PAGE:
Furthermore, the static and dynamic biomechanics of this transition cannot be overlooked. This is because of an important little thing known as velocity. Velocity is the speed of an object in a given direction. If you were to walk forward and back, forward and back always landing in the same spot, you could create a lot of speed but your average velocity would equal zero since there is no directional movement when you always arrive back where you started. Similarly, when you jump from Ardha Uttanasana to Plank, there is no directional movement in your upper body. Your shoulders stay aligned over your elbows and your wrists throughout, so your velocity is zero. When you jump from Ardha Uttanasana to Chaturanga, however, your upper body moves forward in space, changing the angle between your shoulders, elbows, and wrists, which creates velocity. When you jump back, you want to create this velocity because you want the weight of your body to move in a forward vector to equalize your body weight over your point of contact with the floor (your seesaw axis: the palms). This simple forward motion more evenly distributes your body weight so that less force is exerted on one joint alone.
5. When you don’t let the joints absorb shock the way they’re designed to, the rest of the body has to compensate.
Jumping to Plank forces the wrist, elbow, and shoulder joints to absorb a great deal of the shock that would otherwise be dispersed in Chaturanga. That can critically compromise the integrity of those joints by damaging their ligaments, tendons, cartilage, bursa, and more. But the excess force can also move up through the body and be displaced across other joints, causing pain especially in the notoriously vulnerable lumbar spine.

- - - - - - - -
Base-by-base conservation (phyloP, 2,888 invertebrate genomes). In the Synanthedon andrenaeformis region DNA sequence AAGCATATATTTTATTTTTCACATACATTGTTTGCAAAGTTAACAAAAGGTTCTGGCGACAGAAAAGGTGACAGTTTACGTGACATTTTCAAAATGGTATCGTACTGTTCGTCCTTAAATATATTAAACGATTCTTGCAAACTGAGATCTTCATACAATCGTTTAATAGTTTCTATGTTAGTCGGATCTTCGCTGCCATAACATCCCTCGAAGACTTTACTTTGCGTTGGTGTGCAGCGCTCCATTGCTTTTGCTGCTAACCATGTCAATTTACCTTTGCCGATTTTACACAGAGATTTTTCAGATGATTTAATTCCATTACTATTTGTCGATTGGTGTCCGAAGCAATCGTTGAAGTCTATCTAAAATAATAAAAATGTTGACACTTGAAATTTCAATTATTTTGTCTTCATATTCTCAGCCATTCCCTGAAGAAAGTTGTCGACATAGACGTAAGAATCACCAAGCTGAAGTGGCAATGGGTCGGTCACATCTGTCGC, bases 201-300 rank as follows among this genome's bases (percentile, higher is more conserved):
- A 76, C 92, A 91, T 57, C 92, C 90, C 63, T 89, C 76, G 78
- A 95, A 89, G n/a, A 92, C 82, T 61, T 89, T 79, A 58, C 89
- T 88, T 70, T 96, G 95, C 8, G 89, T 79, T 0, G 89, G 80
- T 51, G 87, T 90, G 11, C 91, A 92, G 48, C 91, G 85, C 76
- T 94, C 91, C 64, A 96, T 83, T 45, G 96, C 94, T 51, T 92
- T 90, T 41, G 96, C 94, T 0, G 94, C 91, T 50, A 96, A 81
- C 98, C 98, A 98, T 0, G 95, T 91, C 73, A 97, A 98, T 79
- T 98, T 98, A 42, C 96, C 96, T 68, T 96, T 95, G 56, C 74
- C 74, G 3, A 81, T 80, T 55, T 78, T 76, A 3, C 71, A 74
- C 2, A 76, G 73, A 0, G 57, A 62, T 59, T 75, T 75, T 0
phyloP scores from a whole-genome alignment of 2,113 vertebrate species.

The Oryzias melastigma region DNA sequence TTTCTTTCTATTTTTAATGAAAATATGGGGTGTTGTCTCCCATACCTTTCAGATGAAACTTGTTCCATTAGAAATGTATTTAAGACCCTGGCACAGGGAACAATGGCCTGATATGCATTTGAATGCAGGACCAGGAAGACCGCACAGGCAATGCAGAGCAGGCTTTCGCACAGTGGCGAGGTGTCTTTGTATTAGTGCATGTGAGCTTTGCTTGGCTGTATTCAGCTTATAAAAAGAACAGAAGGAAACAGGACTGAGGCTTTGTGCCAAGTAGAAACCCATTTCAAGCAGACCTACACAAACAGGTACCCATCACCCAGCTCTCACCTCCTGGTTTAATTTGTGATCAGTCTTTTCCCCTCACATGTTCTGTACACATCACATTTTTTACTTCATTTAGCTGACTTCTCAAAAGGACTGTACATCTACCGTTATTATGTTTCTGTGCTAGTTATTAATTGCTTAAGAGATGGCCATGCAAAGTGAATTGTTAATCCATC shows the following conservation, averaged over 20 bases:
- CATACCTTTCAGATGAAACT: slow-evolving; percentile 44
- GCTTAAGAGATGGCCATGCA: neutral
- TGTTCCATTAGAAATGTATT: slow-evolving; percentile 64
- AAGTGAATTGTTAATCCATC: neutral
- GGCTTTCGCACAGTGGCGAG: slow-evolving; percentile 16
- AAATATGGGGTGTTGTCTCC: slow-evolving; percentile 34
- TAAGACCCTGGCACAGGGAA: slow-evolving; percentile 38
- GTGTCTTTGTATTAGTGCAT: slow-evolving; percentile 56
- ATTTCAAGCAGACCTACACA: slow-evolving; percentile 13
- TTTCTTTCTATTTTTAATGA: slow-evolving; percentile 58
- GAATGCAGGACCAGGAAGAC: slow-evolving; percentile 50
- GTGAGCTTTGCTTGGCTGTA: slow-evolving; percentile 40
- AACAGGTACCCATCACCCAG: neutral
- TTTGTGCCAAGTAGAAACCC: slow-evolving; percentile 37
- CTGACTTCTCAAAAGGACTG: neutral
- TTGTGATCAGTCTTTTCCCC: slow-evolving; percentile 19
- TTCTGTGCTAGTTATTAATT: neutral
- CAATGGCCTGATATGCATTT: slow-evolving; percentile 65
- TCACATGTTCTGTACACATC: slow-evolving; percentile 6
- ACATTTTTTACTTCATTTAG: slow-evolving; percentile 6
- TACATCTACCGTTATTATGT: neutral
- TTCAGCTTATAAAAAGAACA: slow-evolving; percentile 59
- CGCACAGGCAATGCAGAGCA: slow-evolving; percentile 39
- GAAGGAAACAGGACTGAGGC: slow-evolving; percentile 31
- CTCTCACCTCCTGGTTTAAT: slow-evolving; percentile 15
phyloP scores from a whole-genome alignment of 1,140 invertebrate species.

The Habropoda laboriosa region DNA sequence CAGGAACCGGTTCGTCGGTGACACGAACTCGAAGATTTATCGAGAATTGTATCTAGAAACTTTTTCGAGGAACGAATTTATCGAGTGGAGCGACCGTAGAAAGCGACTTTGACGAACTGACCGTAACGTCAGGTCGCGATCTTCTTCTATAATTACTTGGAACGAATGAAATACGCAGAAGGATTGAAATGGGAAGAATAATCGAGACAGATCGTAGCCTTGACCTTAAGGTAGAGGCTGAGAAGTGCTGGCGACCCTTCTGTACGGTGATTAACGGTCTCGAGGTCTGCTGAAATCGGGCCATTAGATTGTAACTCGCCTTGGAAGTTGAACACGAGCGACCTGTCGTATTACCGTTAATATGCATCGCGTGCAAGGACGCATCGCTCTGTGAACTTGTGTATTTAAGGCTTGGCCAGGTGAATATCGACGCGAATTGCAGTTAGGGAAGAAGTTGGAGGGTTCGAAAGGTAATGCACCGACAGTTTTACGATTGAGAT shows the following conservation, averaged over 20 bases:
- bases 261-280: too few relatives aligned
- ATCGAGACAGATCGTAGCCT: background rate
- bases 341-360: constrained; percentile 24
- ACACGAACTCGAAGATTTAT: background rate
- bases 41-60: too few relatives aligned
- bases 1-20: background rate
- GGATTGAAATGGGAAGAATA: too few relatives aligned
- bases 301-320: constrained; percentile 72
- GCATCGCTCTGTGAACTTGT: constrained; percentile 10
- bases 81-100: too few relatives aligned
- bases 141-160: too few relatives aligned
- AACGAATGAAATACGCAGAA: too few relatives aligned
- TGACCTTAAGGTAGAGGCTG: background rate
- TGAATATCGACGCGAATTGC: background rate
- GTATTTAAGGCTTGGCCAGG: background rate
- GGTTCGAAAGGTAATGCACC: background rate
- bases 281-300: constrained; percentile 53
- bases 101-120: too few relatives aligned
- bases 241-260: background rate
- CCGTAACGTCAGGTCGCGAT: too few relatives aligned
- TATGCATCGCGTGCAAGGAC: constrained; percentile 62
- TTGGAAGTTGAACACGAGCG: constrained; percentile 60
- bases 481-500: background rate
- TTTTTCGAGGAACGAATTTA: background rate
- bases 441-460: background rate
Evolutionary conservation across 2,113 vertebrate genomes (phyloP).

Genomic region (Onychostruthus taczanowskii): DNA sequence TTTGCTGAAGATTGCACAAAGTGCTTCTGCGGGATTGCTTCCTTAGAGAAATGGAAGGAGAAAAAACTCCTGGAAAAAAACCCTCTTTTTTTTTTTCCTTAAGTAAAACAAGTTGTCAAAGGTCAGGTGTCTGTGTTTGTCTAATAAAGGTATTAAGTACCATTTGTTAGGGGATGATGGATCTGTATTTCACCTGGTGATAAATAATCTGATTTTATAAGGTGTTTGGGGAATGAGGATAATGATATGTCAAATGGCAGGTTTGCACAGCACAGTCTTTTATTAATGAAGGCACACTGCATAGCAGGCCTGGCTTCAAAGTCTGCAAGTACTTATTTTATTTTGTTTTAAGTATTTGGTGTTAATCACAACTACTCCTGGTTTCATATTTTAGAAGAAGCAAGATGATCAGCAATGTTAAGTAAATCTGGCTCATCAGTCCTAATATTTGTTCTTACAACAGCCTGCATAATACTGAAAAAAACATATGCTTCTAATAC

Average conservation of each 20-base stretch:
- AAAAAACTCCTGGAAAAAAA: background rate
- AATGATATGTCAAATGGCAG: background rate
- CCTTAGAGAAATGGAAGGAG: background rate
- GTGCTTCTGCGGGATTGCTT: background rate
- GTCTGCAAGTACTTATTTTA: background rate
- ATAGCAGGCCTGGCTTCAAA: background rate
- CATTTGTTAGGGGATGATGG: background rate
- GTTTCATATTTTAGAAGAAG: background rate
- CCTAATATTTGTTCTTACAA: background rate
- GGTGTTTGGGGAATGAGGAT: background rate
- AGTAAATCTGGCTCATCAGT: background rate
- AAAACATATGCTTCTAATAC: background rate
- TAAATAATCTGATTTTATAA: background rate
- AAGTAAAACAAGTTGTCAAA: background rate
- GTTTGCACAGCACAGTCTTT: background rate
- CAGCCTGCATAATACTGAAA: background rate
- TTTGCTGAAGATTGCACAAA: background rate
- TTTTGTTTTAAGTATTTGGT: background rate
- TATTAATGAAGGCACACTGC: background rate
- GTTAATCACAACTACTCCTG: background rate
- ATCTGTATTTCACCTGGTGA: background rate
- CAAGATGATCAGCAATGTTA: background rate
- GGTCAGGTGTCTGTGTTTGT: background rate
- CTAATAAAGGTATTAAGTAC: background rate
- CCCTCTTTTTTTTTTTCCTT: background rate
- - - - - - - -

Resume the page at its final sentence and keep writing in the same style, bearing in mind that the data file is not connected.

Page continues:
Plus, your big toes are at risk, bearing the brunt of the landing. Typically the first point of contact in a jump back, they absorb all of the impact from the hard landing with the majority of your weight behind your seesaw axis. This can (and definitely does) break bones in the toes.
3 Safer Alternatives to Jumping Back to Plank
Will jumping back to Plank kill you? No, likely not. But will jumping to Plank (especially repeatedly over time) significantly increase your risk of injury and long-term debilitation in the body? My resounding answer is yes. I highly recommend you consider all these points before determining whether jumping to Plank is safe and—more importantly—beneficial to your body in the long run. Because, after all, isn’t that why we practice yoga in the first place?
About Our Expert
Leah Sugerman is an international yoga teacher, anatomy lover, writer, and passionate world traveler. From Leah’s very first encounter with yoga, she was hooked. She fell in love with the pure dichotomy of the practice: the stark contrast between the strength and power compared to the grace and surrender. She enjoys the beautiful dance between the two extremes that happens on (and off!) her mat every day. A lover of life, words, anatomically safe yoga, travel, handstands, and, most of all, the beach, Leah teaches classes, workshops, retreats, and trainings both online and around the world. Connect with Leah and follow her teachings and travels on Instagram, Facebook, Twitter, and her website.